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From Jersey With Love

Brad Garrison

Chasing Chasing Amy (2023)

Art does unpredictable work at a distance, one reason among several to leave it where it is no matter what you might personally think or what its makers get up to. In the case of Sav Rodgers, suffering through an unhappy late-2000s high school education in Kansas and the casual homophobia of fellow students, Kevin Smith's then-decade-old 1997 film, "Chasing Amy," became comfort food, lifeline and object of fascination. "Chasing Chasing Amy" is the very personal story of how Mr. Smith's film - the one in which New Jersey comic-book writer Holden McNeil (Ben Affleck) is smitten with Alyssa Jones (Joey Lauren Adams) and loses his bearings when he hears that she is a lesbian - worked the spell that art can work, closing the gap between a viewer and everything outside despite the movie's own flaws or nature. Having waited for its moment to spring into someone's life disguised as a VHS tape, Mr. Smith's work proceeded to change that life, the right tool in the right place.

In the process three separate documentary strands emerge. One is about Mr. Rodgers, now the director of this film, whose gender fluidity the film can be excused for not spelling out too explicitly since a key moment takes place almost within sight of the cameras. In the course of an interview with Mr. Smith about the film and its depiction of a lesbian character, the documentary cameras are turned off so that Mr. Rodgers can tell his interviewee on the spur of the moment that he, Mr. Rodgers, is transitioning to a transgender man but does not wish to come out publicly. This is conveyed by a caption, and by the end of "Chasing Chasing Amy" the knowledge is public; but from about the 30 minute mark Mr. Rodgers chooses to let his own guard down completely, his transition partially opened up by an encounter with a film but then aided by a network of family and a loving partner who ultimately becomes a wife. It goes without saying that not everyone on the same path is equally supported, or in a position to present it in a context like this one.

"Chasing Amy" itself, raved about by Roger Ebert and Quentin Tarantino, was part of a mid-1990s moment of high lesbian visibility; and the film shows its age in multiple ways, not least Holden McNeil's straight white gaze. "Any aspect that was ahead of its time has long since been overtaken by history to the point where it's problematic now," says Mr. Smith, aware that all the empathy for lesbianism that he could distil from the moment could only be second-hand info, now maybe a cause for suspicion. ("Chasing Amy's" gay black character is mentioned in passing but the documentary hurries on.) But ever since it came out, and here still, "Chasing Amy's" heart is recognized to be correctly positioned. Couched behind Mr. Smith's freewheeling dialogue and the mildly misbegotten goatee of Mr. Affleck, the film's clumsy good faith has something to say about heterosexuality, too; and perhaps slightly by accident something about bisexuality, a much touchier subject at the time than the trendy sapphic lifestyle being discovered by pop culture.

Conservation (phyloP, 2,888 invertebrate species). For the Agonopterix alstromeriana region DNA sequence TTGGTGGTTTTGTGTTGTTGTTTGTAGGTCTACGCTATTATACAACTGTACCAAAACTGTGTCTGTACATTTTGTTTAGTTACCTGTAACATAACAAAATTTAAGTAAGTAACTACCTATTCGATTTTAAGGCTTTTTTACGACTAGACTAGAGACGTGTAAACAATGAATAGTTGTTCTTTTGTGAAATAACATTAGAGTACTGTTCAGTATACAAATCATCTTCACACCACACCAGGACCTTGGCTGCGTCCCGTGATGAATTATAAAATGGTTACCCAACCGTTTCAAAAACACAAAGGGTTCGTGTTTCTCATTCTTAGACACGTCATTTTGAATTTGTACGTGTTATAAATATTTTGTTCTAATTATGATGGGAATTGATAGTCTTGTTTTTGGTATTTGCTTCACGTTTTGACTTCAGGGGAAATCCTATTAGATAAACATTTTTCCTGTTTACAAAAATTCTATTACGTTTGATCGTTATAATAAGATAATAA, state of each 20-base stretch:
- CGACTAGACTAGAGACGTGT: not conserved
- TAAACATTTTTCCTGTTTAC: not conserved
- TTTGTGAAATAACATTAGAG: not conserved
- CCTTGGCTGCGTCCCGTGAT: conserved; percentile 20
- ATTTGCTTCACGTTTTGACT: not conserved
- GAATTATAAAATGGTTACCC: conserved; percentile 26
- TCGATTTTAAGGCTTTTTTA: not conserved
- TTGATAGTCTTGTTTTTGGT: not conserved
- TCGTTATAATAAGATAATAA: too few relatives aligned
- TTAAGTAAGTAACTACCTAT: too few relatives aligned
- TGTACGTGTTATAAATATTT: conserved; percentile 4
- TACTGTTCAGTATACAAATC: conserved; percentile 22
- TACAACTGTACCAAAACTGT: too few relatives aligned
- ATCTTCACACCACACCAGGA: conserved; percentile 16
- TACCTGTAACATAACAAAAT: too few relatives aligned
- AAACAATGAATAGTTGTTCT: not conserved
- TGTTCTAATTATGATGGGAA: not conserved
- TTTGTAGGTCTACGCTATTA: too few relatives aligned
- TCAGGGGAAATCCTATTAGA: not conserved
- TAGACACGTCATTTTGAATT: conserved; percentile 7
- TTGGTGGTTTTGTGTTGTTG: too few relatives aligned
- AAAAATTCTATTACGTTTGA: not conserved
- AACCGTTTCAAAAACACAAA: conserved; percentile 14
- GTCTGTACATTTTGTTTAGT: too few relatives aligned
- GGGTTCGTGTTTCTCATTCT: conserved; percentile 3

But some subjects really were untouchable. "Chasing Amy" was distributed by Miramax and championed by Harvey Weinstein at Sundance 1997, just as Mr. Weinstein was abusing his power over Rose McGowan in the same venue at the same time. Mr. Smith mentions the Weinstein-shaped shadow hanging over this film and himself; although what should he say, in the context of a documentary about how his film helped Mr. Rodgers find a way to go on living when one was needed? Another can of worms is opened almost by accident, when Ms. Adams discusses the film at length in terms of her difficult romantic relationship with Mr. Smith at the time and the Weinstein toxins polluting the atmosphere. Mr. Rodgers, novice documentarian or not, making a film about himself or not, has the good instincts to let Ms. Adams talk and then put a lot of it on screen. "I don't like looking back on that time," she says, sentiments put next to beaming joyous press interviews from 26 years ago. "I still carry what they put on me." The film made under this yoke of sour tension and permanent scarring none the less elevated Mr. Rodgers from one plane of his life to another. But that's art for you.


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